I mean how do Google(Or whoever) monitor this? As there seems to be so many you tube videos loaded with material(audio–visual) that would have to be copyrighted.

    Is the practice of throwing in some attributions at the end of the video sufficient to avoid legal ramifications?

  • Ruth Barringham

    This article was very helpful. I always wondered how people make money on YouTube and who gets the money from the ads.

    $150,000 is not to be sneezed at (if it’s true) but your commenter, Insurance Leads Guy, says he gets over 3 million views and yet only makes $3/day. But still that adds up to over $1,000/year in residual income which isn’t bad if it’s just a bonus amount from videos you uploaded anyway. But not much if you are trying to earn a decent income from it.

    But still this is all good information. Too many articles I read online talk about how much money you can earn from doing something, but don’t actually give you the nuts and bolts of how to do it.

    So thanks.

  • jorge jacobo

    My experience with videos is not of a partner but of individual videos approved for monetization.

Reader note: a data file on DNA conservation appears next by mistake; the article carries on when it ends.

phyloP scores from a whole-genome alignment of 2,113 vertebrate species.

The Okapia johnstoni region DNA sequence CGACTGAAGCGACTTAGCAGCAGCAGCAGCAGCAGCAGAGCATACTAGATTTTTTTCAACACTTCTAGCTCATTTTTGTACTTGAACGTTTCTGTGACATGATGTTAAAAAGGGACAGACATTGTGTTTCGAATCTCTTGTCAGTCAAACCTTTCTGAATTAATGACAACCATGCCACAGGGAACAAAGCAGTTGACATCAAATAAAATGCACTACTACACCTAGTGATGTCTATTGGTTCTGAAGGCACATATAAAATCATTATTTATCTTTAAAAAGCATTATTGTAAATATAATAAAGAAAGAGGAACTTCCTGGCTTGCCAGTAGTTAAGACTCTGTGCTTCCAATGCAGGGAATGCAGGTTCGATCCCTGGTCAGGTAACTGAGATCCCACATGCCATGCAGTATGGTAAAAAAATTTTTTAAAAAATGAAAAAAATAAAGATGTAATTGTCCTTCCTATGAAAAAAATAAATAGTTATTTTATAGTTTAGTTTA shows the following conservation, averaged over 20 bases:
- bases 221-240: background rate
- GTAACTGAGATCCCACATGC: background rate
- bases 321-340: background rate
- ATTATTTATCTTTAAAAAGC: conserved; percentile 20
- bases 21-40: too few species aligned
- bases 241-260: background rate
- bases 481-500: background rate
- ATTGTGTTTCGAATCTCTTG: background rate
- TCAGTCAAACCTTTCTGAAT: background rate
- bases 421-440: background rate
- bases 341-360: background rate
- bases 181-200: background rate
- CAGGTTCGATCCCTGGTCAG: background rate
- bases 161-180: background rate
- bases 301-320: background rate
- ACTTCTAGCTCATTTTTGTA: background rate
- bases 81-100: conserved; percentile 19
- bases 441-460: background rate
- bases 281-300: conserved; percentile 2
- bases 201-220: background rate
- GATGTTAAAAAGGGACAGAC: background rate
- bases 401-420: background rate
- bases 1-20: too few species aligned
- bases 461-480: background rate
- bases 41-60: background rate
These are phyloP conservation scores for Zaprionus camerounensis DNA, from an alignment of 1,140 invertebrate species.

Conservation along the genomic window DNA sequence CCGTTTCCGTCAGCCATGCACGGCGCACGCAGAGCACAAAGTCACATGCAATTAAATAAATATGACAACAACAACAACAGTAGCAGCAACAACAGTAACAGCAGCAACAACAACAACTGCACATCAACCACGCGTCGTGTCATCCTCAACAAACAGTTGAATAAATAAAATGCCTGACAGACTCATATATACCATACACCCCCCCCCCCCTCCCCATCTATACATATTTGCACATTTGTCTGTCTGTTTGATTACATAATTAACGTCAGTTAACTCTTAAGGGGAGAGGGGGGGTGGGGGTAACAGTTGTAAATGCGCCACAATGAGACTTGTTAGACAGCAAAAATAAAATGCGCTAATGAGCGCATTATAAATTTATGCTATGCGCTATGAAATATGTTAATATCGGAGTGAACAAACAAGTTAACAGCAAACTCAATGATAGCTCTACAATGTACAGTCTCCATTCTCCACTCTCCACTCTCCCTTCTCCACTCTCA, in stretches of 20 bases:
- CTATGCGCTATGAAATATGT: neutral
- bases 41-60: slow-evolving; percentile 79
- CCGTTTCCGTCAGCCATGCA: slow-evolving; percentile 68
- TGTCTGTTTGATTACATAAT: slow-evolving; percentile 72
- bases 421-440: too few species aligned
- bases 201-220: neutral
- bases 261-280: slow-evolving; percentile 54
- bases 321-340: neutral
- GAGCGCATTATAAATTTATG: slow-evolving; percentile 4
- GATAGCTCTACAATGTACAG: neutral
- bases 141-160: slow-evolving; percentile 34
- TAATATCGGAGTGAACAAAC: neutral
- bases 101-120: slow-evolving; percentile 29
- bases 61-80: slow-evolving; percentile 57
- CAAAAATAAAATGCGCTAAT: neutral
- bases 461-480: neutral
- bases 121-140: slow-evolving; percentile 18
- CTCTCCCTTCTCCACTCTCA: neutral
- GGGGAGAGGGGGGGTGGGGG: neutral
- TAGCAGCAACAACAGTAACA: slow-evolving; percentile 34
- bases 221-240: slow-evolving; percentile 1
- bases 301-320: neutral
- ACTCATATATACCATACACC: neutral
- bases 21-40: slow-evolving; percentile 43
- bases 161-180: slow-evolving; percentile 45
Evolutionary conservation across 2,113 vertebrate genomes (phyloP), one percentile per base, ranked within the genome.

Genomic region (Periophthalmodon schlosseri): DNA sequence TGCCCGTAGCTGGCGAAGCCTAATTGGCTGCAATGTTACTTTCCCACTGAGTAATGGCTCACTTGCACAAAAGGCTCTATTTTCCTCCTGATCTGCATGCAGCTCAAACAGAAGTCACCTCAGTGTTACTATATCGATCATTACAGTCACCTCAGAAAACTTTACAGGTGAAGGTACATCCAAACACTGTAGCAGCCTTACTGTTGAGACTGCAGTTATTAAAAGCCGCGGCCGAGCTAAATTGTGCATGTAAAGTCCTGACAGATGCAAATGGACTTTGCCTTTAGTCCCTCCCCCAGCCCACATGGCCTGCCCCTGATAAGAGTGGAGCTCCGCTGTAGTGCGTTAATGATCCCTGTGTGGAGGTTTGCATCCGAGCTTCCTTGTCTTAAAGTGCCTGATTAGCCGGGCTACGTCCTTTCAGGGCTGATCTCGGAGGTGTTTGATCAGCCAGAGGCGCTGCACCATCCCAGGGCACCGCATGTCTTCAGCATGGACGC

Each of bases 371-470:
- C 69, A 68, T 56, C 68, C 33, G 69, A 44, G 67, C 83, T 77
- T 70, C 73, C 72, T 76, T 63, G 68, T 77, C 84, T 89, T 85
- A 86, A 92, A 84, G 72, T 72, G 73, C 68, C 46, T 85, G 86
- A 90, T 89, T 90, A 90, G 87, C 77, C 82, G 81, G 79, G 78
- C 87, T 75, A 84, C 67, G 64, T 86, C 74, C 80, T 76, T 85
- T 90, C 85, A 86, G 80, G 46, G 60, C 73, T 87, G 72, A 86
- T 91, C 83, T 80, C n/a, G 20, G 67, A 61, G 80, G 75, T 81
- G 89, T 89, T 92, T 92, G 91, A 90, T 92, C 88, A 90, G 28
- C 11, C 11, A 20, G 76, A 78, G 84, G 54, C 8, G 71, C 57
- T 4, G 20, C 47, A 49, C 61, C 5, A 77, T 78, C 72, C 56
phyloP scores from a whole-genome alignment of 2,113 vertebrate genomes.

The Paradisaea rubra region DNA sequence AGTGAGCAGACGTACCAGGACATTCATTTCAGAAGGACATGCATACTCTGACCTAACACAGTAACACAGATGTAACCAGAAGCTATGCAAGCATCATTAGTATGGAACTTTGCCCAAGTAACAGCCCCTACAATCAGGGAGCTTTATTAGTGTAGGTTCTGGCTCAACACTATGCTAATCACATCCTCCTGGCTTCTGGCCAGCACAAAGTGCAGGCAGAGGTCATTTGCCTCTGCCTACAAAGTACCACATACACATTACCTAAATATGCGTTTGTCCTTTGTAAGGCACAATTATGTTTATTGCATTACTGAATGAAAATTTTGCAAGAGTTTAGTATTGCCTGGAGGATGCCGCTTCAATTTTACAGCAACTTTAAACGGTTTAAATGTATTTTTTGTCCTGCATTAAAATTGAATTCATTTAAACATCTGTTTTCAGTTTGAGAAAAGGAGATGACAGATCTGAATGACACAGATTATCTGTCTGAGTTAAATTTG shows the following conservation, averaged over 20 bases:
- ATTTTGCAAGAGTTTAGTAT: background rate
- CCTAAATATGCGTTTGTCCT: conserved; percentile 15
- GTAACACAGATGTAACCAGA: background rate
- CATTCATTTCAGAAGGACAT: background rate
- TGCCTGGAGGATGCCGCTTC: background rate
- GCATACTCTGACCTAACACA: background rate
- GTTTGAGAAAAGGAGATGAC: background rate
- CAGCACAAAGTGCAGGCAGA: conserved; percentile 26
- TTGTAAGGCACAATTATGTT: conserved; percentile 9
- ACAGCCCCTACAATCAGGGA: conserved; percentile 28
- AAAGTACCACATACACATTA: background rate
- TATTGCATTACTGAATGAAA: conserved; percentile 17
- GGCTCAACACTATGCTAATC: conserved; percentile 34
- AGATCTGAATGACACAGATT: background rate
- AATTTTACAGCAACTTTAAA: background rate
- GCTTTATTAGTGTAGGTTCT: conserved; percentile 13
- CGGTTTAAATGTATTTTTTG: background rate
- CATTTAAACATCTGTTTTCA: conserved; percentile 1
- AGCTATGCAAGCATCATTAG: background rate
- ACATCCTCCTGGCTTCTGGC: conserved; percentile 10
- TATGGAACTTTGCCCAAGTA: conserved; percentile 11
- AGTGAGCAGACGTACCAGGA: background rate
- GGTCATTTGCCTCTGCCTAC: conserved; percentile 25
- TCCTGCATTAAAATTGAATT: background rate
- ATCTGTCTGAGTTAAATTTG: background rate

So far (this is my experience) I have about 99 videos all in Spanish many of them monetized they give me about 5 dollars a month. Which I don’t mind.

    The problem with my videos is that I don’t get views.
    I also have about 45 subscribers, but I am working on it.

    And the things about Copyright it’s all true. Youtube doesn’t like them.

    For example,
    If You put a song in the background (copyrighted) best case, it will display ads for the artist instead of your ads.

  • kalyan

    Great info Daniel. This will help us understand how it works. Though it’s a bit tougher than getting approved for an adsense account but worth a try. Who knows anyway can make good money from a video. New type of earning money on Internet. Thanks for sharing. Bookmarked the page.

  • Jim Collier

    Thanks for the post. You laid out in concise fashion just exactly what is required to make money on Youtube.

    As a side note, Es said: “YouTube has an excellent online video manager/editor and they even have some copyright free songs that we can use in the background.”

    Just a word of caution, using their music may restrict earnings. I would advise careful study of the TOS.

  • David

    Like Jorge Jacobo said, you canalso become a partner for video only, not channel.
    I believe it’s a good way to start, but people should keep in mind to NEVER, ever upload copyrighted stuff.